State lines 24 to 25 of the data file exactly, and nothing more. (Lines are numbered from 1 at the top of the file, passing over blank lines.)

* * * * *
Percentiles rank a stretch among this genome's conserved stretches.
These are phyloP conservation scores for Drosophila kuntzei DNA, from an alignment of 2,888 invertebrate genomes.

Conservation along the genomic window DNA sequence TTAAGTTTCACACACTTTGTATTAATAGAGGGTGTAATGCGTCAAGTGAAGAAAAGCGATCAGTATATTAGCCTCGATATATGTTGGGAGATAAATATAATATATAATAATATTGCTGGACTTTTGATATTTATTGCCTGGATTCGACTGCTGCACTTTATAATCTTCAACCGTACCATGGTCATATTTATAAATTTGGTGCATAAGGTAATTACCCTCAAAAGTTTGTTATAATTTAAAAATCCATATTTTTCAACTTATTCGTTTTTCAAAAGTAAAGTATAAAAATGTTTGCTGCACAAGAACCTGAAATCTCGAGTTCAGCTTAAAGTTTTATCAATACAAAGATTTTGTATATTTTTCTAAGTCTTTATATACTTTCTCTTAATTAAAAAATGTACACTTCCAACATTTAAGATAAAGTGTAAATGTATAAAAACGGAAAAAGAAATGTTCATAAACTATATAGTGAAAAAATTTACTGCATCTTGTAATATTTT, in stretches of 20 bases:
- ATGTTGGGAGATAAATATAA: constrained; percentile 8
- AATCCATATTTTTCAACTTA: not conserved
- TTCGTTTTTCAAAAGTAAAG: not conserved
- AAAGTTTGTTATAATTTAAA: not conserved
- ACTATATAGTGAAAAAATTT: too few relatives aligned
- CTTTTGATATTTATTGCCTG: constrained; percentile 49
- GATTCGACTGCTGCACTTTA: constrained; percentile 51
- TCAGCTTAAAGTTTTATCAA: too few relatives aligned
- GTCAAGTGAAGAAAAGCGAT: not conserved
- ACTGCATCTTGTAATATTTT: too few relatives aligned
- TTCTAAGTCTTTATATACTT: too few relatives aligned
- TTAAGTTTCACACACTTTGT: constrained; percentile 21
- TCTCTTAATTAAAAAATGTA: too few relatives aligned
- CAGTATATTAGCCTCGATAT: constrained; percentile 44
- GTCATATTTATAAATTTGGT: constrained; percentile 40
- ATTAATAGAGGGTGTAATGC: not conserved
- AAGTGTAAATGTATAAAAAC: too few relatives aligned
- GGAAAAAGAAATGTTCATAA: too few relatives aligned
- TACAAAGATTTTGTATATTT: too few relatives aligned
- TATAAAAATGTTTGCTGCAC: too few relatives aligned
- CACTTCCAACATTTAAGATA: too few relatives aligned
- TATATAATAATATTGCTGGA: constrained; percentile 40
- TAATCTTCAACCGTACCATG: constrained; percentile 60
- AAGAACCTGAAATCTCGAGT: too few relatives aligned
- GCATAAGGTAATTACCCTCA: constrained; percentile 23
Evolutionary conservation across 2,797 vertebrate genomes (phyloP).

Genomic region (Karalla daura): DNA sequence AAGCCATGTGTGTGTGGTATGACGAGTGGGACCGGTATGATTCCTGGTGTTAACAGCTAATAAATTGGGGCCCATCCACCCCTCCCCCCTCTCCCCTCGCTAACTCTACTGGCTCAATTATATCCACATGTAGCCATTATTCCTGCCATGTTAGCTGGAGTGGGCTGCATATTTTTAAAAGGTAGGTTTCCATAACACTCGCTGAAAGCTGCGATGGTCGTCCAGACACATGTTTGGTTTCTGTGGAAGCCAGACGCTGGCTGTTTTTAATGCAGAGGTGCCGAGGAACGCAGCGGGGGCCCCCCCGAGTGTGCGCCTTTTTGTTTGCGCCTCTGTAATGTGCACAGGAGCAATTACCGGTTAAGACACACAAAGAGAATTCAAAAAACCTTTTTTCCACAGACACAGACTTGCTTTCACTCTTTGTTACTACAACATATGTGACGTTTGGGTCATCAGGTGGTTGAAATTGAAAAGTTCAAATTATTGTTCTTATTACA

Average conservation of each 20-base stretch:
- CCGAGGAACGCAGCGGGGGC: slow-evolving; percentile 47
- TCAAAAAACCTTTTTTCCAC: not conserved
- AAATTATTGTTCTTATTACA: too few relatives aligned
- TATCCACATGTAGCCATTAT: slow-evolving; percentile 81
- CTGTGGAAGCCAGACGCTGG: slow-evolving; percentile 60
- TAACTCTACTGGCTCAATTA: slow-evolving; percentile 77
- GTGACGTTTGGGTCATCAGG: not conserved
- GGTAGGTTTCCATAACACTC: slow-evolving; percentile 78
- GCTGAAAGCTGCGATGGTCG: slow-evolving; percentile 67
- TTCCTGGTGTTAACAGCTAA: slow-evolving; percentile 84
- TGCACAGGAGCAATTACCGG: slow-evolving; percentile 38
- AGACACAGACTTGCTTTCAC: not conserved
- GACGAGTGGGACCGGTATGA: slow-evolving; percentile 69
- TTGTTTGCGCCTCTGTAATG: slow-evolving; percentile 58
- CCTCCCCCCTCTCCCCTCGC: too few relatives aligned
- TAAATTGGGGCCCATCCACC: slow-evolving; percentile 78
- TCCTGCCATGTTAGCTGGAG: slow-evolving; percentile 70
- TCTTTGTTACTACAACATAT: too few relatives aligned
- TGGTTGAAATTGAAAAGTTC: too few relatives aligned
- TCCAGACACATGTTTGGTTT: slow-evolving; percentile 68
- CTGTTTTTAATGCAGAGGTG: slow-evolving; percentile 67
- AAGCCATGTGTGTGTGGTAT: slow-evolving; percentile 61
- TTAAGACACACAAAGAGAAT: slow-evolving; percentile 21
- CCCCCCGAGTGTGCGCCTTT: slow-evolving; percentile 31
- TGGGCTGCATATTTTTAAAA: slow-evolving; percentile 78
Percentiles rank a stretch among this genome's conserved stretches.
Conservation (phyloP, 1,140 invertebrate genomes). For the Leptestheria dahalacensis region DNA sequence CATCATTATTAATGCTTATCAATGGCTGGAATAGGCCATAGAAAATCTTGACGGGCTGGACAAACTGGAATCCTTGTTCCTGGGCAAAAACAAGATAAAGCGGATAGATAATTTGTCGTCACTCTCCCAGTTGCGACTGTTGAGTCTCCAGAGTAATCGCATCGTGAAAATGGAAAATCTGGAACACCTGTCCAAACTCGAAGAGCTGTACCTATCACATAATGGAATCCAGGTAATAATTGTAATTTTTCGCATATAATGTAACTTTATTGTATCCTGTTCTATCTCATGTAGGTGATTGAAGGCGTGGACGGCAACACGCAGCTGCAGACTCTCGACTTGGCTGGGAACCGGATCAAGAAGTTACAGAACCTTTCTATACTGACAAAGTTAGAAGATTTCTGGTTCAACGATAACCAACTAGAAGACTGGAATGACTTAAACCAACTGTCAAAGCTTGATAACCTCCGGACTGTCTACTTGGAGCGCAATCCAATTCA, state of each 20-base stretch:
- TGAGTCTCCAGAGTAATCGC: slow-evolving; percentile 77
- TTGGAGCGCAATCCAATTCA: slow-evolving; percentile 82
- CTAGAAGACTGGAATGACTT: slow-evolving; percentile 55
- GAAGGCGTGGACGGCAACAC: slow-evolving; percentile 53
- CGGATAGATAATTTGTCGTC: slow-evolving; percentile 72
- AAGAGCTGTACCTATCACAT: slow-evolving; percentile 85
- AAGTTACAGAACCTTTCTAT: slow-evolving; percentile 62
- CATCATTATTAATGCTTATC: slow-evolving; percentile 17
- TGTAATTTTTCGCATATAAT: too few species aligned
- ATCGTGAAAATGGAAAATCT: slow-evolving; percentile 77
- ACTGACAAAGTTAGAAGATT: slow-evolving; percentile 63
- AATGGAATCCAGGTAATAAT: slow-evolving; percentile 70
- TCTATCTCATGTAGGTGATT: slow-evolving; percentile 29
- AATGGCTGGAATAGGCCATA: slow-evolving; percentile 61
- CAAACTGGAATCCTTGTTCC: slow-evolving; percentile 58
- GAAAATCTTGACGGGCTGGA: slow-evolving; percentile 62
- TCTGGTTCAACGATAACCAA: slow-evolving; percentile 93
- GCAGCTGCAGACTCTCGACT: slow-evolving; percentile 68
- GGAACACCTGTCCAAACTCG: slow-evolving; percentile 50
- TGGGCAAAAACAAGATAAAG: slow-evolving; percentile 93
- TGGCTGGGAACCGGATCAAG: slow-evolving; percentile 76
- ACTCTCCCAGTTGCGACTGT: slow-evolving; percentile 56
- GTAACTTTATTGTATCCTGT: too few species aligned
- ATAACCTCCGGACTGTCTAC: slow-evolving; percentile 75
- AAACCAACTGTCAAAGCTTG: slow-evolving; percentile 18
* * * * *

- CACTTCCAACATTTAAGATA: too few relatives aligned
- TATATAATAATATTGCTGGA: constrained; percentile 40